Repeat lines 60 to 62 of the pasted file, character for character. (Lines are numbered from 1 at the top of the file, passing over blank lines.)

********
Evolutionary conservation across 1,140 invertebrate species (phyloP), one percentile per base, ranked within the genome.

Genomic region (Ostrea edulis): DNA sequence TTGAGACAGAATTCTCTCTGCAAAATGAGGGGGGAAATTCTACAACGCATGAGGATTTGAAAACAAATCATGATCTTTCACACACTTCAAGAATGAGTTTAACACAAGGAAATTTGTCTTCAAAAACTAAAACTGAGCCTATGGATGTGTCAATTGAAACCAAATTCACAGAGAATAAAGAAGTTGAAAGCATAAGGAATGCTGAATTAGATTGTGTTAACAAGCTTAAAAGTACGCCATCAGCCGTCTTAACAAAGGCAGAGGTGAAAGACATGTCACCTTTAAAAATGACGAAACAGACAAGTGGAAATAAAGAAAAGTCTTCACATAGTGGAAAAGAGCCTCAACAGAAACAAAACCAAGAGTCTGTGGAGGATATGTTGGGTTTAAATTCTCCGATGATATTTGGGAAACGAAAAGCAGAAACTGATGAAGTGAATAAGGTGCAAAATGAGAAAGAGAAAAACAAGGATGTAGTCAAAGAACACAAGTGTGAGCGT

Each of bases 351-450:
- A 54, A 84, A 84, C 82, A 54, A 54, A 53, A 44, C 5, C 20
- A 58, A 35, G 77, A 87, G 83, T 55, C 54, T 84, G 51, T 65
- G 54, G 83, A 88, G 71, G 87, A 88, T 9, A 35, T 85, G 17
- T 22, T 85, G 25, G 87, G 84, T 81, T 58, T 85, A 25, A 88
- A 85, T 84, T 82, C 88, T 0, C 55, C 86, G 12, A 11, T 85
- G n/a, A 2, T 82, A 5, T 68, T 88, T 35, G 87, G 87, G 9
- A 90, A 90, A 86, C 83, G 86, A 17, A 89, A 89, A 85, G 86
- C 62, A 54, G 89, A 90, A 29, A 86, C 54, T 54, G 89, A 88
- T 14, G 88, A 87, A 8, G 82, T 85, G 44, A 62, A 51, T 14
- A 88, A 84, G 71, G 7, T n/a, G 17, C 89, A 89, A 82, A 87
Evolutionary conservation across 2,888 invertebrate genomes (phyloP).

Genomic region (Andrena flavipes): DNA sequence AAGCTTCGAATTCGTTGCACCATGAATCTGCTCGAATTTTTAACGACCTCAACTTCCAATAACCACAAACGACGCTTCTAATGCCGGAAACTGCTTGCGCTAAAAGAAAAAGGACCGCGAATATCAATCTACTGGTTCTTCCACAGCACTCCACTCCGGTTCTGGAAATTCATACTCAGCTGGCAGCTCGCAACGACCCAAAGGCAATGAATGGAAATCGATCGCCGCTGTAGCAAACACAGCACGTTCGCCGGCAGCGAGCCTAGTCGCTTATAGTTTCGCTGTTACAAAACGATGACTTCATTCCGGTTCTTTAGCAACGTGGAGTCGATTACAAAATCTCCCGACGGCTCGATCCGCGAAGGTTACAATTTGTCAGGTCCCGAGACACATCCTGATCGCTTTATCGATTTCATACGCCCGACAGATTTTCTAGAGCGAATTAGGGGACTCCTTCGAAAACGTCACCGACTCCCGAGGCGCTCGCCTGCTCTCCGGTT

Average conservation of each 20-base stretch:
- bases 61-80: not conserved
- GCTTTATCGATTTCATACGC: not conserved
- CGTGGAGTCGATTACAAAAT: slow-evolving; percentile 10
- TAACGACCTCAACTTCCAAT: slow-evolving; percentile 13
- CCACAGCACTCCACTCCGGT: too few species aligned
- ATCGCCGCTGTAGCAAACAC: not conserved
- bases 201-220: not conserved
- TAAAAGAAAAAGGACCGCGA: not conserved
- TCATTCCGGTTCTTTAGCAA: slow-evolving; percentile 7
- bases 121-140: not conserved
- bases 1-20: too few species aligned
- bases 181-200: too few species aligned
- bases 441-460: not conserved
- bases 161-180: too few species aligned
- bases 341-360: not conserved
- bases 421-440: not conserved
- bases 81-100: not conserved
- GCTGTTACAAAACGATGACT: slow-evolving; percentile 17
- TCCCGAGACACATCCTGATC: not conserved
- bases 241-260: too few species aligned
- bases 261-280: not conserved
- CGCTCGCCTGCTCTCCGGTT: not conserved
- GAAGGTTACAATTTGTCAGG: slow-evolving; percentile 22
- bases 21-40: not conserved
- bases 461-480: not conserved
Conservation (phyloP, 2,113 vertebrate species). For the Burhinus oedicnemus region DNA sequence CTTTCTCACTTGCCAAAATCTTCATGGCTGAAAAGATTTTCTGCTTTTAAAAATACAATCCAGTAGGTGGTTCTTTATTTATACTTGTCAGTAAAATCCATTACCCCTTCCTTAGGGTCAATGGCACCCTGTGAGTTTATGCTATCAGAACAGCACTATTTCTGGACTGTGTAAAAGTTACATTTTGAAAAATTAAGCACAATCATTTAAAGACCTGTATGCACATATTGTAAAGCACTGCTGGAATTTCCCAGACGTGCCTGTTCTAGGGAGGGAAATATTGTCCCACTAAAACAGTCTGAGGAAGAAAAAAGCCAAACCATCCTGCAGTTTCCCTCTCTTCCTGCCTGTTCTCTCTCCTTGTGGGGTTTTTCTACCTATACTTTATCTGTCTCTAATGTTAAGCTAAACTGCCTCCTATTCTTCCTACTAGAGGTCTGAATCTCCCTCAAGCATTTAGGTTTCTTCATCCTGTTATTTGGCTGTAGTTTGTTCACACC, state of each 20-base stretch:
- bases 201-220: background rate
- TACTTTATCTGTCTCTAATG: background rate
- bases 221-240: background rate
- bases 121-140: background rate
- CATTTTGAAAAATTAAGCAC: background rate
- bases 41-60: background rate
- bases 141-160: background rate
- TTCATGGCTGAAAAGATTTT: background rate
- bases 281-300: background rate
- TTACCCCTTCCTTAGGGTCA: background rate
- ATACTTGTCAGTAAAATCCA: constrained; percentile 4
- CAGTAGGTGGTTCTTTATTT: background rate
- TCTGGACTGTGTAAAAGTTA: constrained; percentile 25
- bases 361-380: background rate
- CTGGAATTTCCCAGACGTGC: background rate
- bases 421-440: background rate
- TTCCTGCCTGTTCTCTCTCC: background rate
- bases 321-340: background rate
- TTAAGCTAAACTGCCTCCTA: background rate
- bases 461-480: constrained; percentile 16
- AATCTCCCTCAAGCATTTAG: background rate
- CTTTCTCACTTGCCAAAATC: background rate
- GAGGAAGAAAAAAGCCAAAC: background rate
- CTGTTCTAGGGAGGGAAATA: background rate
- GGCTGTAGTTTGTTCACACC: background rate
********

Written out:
- bases 321-340: background rate
- TTAAGCTAAACTGCCTCCTA: background rate
- bases 461-480: constrained; percentile 16